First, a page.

Who knows about Bali
Survive on the dream island of Bali : With garbage against the need
Countless white and black sacks are piled up in the shade under the canopy, all of them filled with rubbish. A group of young men have taken off their mouth and nose masks and are beaming into the cameras. Even a frail-looking old woman proudly holds up a filled bag.
The new project “Plastic Exchange Bali” - a kind of plastic exchange where plastic waste is exchanged for rice - arose out of the need of the Balinese. The international border closings in April plunged the Indonesian holiday island into a serious economic crisis.
Approximately 1.2 million Balinese work in tourism, more than half of the 4.2 million locals have a connection to the industry. Hundreds of thousands lost their jobs during the corona crisis or are currently receiving no income.
Michele Yoga from the charitable organization Yayasan Team Action Amed has only been working for months on distributing food packages and helping where there is need. “A lot of the tourist areas have gone home to their villages, but because they don't know how to fish or run a farm, unemployment is high,” she says.
Her own work as a wedding planner also dried up during the pandemic, but her Australian employer still pays a few hours, thereby also supporting her charitable work for the community. Yoga reports of people who can no longer pay bills or can no longer meet loan payments. A 90-year-old blind man only ate sambal, the chilli sauce, and rice for weeks.
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Reacts to the crisis with creativity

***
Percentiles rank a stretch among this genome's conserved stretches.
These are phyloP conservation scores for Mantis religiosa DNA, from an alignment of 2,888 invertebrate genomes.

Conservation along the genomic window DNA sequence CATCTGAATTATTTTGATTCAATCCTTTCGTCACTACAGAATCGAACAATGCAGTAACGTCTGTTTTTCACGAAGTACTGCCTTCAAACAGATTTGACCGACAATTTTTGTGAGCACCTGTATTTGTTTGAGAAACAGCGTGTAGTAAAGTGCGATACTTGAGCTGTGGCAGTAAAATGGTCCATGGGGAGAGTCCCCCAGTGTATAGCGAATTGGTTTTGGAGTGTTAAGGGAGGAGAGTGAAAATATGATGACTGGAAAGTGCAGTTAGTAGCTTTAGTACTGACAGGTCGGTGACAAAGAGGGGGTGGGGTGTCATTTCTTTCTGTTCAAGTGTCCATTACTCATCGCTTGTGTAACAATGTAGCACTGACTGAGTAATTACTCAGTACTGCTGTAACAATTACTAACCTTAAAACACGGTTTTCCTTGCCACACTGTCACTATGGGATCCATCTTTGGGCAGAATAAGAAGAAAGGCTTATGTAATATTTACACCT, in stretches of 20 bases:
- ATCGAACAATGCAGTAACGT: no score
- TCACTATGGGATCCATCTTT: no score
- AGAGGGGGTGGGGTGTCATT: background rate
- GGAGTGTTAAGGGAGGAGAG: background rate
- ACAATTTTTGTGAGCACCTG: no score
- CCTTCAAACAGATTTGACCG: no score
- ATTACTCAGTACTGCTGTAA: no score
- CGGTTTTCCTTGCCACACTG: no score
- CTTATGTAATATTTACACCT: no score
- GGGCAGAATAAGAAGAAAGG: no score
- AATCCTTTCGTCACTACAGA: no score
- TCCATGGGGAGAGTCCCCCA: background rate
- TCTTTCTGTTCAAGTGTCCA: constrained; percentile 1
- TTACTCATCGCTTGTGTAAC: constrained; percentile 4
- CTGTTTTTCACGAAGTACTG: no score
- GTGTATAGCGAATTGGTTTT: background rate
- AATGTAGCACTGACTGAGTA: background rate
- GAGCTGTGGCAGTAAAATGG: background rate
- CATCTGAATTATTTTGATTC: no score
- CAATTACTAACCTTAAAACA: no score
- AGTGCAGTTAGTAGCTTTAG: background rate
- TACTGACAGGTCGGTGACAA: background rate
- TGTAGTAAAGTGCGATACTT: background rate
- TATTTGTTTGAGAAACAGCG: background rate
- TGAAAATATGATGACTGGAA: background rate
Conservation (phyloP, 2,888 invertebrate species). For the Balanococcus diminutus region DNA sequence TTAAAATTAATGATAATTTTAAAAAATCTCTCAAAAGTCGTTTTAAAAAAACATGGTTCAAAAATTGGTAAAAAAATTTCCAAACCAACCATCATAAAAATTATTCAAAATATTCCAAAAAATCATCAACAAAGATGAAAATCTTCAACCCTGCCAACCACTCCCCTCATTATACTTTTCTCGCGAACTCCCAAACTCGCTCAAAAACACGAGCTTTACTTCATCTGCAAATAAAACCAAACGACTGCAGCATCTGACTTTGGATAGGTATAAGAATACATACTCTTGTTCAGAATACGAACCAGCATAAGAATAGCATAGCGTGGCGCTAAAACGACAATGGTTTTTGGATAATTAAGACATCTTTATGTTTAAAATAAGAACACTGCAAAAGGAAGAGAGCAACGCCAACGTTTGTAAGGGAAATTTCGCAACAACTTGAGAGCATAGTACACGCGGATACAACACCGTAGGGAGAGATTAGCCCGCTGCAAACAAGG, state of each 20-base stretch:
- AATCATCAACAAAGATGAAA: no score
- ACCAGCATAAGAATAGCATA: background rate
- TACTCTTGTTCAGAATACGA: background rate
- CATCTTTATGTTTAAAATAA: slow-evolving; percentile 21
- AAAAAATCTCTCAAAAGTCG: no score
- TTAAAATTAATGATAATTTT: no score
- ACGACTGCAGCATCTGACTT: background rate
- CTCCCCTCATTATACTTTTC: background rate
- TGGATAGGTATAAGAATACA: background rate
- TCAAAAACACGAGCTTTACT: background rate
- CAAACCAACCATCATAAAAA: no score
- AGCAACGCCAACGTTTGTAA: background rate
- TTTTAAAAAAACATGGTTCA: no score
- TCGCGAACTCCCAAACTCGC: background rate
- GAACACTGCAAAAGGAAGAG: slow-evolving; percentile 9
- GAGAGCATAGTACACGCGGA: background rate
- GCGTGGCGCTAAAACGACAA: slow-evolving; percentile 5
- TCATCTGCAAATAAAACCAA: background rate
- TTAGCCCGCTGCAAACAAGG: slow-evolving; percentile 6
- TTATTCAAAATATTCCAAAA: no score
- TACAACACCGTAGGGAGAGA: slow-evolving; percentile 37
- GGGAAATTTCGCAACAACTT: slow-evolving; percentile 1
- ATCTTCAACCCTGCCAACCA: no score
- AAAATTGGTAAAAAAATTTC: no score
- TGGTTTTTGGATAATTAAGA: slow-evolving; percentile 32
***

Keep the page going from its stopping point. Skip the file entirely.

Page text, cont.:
At the same time, yoga refuses to describe the Balinese as “poor” or “suffering”. People reacted to the crisis with astonishing creativity, reports the Australian who lives in Amed, a fishing village in the east of the island near the Mount Agung volcano. She tells of a jewelry dealer who is now breeding fish and a journalist who has opened a food stand.
However, the plastic exchange is one of the most successful Balinese initiatives to date that has emerged from the corona-related collapse of tourism on the island. The idea came from Janur Yasa, a restaurant owner in Ubud, a place in inland Bali.
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The idea occurred to him to swap rice for plastic and to work together with the so-called "Banjars", a kind of neighborhood group. According to the local website “Threads of Life”, people from over 3,000 households in around 100 banjars collected 34 tons of plastic within three months and received rice in exchange. The concept worked so well that word of mouth spread like wildfire across the island.
Basically, Yasa instructs the individual neighborhood groups to first collect in the communities themselves, starting in their own houses and gardens. Only then should they look for plastic in the streets and finally at the river and in the surrounding area. His plastic wallet also picks up and recycles discarded fridges and other machinery. "If I had two million dollars, I could clean up all of Bali," says Yasa.
According to Mohamad Bijaksana Junerosano from the start-up Waste4Change, Indonesia generates 175,000 tons of waste every day, around 14 percent of which is plastic waste. 81 percent of the waste remains unsorted, as the expert said in an interview with the World Bank in 2019.
This makes recycling more difficult and leads to plastic waste ending up in the earth or in the ocean. According to Janur Yasa, several million tons of plastic are also stored on the holiday paradise of Bali. But the Balinese hopes to have created the “perfect mechanism” with his plastic wallet to finally get the island clean again.
The plastic that the islanders hand in at Plastic Exchange Bali is still sorted in Bali. It is then transported to factories on the Indonesian island of Java for recycling. Old Tetra-Packs can be converted there into new insulation for roofs, for example.
In return for the collected plastic, the Balinese not only get rice, says Michele Yoga, who also supports the charitable project from her home village Amed. They are also "getting their dignity and pride back," she says.
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